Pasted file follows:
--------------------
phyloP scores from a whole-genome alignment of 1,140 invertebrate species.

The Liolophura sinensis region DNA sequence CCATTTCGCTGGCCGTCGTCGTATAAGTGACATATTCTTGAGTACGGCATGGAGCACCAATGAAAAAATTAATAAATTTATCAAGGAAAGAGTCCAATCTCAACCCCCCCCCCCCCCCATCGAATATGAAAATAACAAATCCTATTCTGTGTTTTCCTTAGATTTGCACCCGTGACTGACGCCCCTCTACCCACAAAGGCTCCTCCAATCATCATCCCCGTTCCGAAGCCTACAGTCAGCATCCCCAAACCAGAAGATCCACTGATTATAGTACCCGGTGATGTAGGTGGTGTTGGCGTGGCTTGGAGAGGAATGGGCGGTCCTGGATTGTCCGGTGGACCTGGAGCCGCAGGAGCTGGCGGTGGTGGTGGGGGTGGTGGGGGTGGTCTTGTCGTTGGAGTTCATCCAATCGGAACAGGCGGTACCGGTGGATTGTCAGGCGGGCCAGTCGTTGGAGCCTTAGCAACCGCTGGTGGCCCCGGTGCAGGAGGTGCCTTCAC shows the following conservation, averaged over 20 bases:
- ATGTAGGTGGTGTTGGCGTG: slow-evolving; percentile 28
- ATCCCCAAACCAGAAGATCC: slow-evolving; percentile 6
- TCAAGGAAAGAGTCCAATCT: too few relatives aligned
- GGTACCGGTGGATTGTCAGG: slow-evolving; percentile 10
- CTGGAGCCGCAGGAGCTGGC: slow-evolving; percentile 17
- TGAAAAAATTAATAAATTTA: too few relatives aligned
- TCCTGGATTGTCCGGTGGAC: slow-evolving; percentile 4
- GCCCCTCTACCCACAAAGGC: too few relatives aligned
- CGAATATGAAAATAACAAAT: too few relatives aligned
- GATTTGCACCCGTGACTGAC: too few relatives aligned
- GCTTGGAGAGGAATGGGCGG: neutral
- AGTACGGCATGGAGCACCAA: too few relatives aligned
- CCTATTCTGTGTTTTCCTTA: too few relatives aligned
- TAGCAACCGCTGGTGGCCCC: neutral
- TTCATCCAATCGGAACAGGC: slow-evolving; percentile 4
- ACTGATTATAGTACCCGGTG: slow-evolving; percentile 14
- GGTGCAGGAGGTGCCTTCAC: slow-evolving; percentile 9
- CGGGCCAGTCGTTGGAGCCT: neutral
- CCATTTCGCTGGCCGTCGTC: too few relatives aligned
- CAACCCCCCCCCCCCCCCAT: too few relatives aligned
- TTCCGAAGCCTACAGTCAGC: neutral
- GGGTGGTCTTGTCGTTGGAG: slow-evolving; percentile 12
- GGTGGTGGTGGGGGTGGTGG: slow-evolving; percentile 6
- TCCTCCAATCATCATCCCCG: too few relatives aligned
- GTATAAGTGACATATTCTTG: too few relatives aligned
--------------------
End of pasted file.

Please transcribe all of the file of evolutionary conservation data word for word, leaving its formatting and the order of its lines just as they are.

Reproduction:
phyloP scores from a whole-genome alignment of 1,140 invertebrate species.

The Liolophura sinensis region DNA sequence CCATTTCGCTGGCCGTCGTCGTATAAGTGACATATTCTTGAGTACGGCATGGAGCACCAATGAAAAAATTAATAAATTTATCAAGGAAAGAGTCCAATCTCAACCCCCCCCCCCCCCCATCGAATATGAAAATAACAAATCCTATTCTGTGTTTTCCTTAGATTTGCACCCGTGACTGACGCCCCTCTACCCACAAAGGCTCCTCCAATCATCATCCCCGTTCCGAAGCCTACAGTCAGCATCCCCAAACCAGAAGATCCACTGATTATAGTACCCGGTGATGTAGGTGGTGTTGGCGTGGCTTGGAGAGGAATGGGCGGTCCTGGATTGTCCGGTGGACCTGGAGCCGCAGGAGCTGGCGGTGGTGGTGGGGGTGGTGGGGGTGGTCTTGTCGTTGGAGTTCATCCAATCGGAACAGGCGGTACCGGTGGATTGTCAGGCGGGCCAGTCGTTGGAGCCTTAGCAACCGCTGGTGGCCCCGGTGCAGGAGGTGCCTTCAC shows the following conservation, averaged over 20 bases:
- ATGTAGGTGGTGTTGGCGTG: slow-evolving; percentile 28
- ATCCCCAAACCAGAAGATCC: slow-evolving; percentile 6
- TCAAGGAAAGAGTCCAATCT: too few relatives aligned
- GGTACCGGTGGATTGTCAGG: slow-evolving; percentile 10
- CTGGAGCCGCAGGAGCTGGC: slow-evolving; percentile 17
- TGAAAAAATTAATAAATTTA: too few relatives aligned
- TCCTGGATTGTCCGGTGGAC: slow-evolving; percentile 4
- GCCCCTCTACCCACAAAGGC: too few relatives aligned
- CGAATATGAAAATAACAAAT: too few relatives aligned
- GATTTGCACCCGTGACTGAC: too few relatives aligned
- GCTTGGAGAGGAATGGGCGG: neutral
- AGTACGGCATGGAGCACCAA: too few relatives aligned
- CCTATTCTGTGTTTTCCTTA: too few relatives aligned
- TAGCAACCGCTGGTGGCCCC: neutral
- TTCATCCAATCGGAACAGGC: slow-evolving; percentile 4
- ACTGATTATAGTACCCGGTG: slow-evolving; percentile 14
- GGTGCAGGAGGTGCCTTCAC: slow-evolving; percentile 9
- CGGGCCAGTCGTTGGAGCCT: neutral
- CCATTTCGCTGGCCGTCGTC: too few relatives aligned
- CAACCCCCCCCCCCCCCCAT: too few relatives aligned
- TTCCGAAGCCTACAGTCAGC: neutral
- GGGTGGTCTTGTCGTTGGAG: slow-evolving; percentile 12
- GGTGGTGGTGGGGGTGGTGG: slow-evolving; percentile 6
- TCCTCCAATCATCATCCCCG: too few relatives aligned
- GTATAAGTGACATATTCTTG: too few relatives aligned